First up, a bookmark based on the alphabet on these tags, for which I have the perfect stamp set. Yay!
|Hampton Arts stamps, StampinUp black cardstock,|
Papertrey white cardstock, Archival black ink,
eyelet, ribbon, square punch
Pretty straightforward inspiration. I went black and white instead of distressed and brown because, well, I'm me. Here's where the eyelet I dug out of the bead box storage went.
Next up, a card made like a Japanese-stab-binding book. This allowed me to use some bark paper that's been languishing in my stash for years. I'm sure you don't have any special papers lying around unused for years, right? Right. Anyway, it's a fun paper that gives tons of texture to a card inspired by this book.
|Bark and inclusion papers, embroidery thread, VersaMagic Aegean sea ink,|
star punches, awl, beeswax,
If you've never done a Japanese stab binding, know that they are really pretty easy, but there are some supplies you need to get the job done most efficiently.
- Beeswax (available from fabric stores in a handy case that makes it easy to run thread through)
- Embroidery thread (it's got a nice texture that linen thread doesn't have)
- Awl (heavy duty pointy thing to pierce paper)
- Ruler (a quilting ruler does the trick nicely)
My book/card is made from three sheets of paper...bark, inclusion (text-weight paper with bits of plant in it), bark. Each is 4.25" x 5.5". With thicker books, you usually clamp the whole block of paper together, but with just three sheets, I held them together with no problems. Just make sure they don't slip.
Stack all three sheets, and place the quilting ruler 1/2" in from the left edge of the card. Poke holes with the awl at 5/8", 1 5/8", 2 5/8", and 3 5/8" down the side of the card. I do this on a self-healing cutting mat, so the awl doesn't go far through the paper. Lift the card and push the awl through each of the four holes to create a big enough hole for the needle and thread to go through without tearing the paper.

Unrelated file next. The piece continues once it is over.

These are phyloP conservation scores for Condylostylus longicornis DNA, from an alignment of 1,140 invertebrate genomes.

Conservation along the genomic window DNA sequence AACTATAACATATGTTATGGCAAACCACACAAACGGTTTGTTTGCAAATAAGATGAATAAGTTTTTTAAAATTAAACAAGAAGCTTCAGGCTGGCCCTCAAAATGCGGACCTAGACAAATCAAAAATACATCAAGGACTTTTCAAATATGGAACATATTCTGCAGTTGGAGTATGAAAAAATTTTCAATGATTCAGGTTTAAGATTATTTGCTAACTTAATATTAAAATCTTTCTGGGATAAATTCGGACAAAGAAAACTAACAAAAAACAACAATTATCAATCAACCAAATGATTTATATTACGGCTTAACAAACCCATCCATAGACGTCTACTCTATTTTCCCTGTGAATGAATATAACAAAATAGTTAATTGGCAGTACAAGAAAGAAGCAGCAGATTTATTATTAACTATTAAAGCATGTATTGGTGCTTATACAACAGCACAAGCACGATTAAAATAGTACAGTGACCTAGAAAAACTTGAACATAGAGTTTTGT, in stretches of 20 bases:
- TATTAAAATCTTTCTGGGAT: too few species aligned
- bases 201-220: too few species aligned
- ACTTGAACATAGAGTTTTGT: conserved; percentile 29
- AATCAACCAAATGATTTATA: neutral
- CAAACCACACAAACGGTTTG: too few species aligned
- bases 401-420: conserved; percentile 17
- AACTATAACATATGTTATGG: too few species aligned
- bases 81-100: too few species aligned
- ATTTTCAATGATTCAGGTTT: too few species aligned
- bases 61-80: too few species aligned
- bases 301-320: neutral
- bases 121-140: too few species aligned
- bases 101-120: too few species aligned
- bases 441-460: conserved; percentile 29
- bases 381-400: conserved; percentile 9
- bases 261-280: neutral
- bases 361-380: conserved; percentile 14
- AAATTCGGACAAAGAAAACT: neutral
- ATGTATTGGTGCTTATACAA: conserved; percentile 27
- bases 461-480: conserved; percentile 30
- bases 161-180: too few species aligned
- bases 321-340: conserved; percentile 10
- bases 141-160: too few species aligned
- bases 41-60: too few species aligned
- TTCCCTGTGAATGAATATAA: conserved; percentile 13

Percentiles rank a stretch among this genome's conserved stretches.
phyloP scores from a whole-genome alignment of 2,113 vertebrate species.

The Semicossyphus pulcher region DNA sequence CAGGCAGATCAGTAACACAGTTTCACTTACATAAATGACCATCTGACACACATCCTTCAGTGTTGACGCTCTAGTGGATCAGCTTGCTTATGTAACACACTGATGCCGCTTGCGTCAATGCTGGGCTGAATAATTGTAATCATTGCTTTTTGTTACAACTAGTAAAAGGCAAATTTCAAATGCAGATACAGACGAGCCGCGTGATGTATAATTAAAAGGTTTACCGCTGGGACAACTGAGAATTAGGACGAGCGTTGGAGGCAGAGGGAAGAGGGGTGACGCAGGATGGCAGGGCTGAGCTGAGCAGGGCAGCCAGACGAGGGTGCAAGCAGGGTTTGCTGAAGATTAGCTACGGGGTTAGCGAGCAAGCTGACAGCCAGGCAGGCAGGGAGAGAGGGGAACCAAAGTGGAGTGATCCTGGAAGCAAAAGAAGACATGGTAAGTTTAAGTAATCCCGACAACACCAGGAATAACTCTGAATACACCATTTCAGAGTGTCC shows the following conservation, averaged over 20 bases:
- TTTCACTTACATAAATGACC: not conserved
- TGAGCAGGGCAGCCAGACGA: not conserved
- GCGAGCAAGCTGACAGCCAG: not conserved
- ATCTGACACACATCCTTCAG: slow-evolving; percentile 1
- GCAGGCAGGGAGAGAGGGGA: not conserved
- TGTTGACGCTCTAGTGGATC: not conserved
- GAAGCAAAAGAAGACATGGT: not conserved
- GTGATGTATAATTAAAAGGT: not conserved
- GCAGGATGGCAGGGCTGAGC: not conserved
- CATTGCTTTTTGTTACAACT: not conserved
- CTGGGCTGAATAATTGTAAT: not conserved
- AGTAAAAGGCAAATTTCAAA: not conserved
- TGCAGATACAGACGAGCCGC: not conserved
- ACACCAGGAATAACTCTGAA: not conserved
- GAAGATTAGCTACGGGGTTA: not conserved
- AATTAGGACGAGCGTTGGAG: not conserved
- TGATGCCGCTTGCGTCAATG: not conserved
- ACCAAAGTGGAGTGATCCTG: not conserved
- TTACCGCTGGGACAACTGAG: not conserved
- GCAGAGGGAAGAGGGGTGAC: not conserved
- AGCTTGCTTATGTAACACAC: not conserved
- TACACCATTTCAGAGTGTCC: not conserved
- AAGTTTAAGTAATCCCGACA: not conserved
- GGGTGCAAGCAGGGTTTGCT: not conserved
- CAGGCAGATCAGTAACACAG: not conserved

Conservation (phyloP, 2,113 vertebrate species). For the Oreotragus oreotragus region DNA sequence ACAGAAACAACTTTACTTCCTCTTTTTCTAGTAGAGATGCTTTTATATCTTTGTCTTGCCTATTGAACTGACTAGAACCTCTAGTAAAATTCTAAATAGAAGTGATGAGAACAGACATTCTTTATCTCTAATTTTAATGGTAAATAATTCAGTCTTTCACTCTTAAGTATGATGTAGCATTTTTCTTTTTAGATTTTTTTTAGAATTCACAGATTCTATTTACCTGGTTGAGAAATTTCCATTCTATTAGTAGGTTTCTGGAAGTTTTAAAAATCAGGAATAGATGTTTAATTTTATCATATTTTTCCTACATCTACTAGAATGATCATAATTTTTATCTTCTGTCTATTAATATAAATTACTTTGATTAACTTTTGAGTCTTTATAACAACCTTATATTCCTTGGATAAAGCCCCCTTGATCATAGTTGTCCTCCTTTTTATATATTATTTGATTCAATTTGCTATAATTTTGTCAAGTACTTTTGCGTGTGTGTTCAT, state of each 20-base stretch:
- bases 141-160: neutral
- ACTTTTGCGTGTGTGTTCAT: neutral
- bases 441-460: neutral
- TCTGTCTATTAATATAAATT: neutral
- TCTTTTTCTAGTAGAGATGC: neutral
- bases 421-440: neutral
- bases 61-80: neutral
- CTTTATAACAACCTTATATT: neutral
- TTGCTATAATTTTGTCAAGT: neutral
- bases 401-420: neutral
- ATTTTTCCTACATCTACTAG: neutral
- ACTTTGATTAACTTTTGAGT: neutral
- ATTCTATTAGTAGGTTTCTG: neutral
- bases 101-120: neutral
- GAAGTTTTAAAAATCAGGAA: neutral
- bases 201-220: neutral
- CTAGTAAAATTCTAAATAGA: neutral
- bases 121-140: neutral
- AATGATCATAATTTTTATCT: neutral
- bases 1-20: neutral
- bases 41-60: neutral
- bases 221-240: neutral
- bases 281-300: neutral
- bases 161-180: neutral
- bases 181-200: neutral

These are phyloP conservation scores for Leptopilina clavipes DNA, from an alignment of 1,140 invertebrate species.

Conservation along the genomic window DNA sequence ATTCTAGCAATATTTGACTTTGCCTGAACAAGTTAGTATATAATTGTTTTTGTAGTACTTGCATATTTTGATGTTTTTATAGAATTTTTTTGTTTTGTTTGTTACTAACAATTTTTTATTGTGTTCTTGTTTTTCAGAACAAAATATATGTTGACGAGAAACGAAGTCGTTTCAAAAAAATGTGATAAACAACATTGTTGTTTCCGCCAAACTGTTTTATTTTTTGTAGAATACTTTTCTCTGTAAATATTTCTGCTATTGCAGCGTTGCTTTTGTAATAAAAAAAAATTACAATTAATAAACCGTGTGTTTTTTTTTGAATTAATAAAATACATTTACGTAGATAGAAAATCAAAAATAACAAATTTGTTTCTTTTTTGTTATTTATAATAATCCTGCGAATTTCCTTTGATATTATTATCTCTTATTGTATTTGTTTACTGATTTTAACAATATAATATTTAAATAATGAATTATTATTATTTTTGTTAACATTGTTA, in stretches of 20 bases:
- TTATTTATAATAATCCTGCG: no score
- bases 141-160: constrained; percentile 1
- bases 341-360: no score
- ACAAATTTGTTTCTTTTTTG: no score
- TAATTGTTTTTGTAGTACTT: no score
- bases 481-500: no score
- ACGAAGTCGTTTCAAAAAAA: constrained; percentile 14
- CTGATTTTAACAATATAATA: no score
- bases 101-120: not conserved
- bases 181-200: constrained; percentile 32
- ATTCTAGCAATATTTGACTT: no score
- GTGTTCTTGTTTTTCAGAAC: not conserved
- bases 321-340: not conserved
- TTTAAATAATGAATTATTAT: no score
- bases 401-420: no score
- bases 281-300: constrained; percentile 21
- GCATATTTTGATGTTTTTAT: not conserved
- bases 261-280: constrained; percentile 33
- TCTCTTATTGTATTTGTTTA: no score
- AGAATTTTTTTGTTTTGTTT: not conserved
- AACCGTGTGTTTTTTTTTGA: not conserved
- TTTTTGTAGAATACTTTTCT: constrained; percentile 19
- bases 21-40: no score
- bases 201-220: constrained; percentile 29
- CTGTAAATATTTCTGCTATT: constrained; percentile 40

Measure out embroidery thread that is four times as long as the width of the binding. This will give you long enough tails to tie off at the end. If you're really dextrous, you can make do with three times the width of the binding, but I never take that chance.
Run the cut embroidery thread through the beeswax a few times to coat it thoroughly. This will keep it from slipping and make tying the knot at the end really easy.
Thread a needle with a large enough eye to manage the embroidery thread. It need not be too sharp because you've already poked the holes.
Start sewing by going in the back of the top hole, loop around the top edge of the card, and go in through the front. Repeat around the edge of the top hole, then go in through the top side of the second hole. Keep sewing in this pattern until you've looped twice through to bottom hole (once to the side and once around the bottom of the card). Then head back up. It's harder to explain than to do. Keep your stitches tight, but not so tight you tear the paper. With the beeswax, stitches rarely slip loose once you put them in place.
After heading back up and going through the second hole from the top toward the back, pull the needle off the thread and tie a simple square knot with the two tails so that the knot rests right over the top hole. Trim the loose ends, and you're finished!
I highly recommend stamping the inside BEFORE binding, which I did. Just make sure you take account of the 1/2" of binding when you center your sentiment.
And that's all there is to it. Takes longer to explain than to do, actually.
This challenge was so much fun! Thanks, Audrie, especially for getting me so far out of my comfort zone with the bark paper card!
Click over to the IC580 challenge and play along!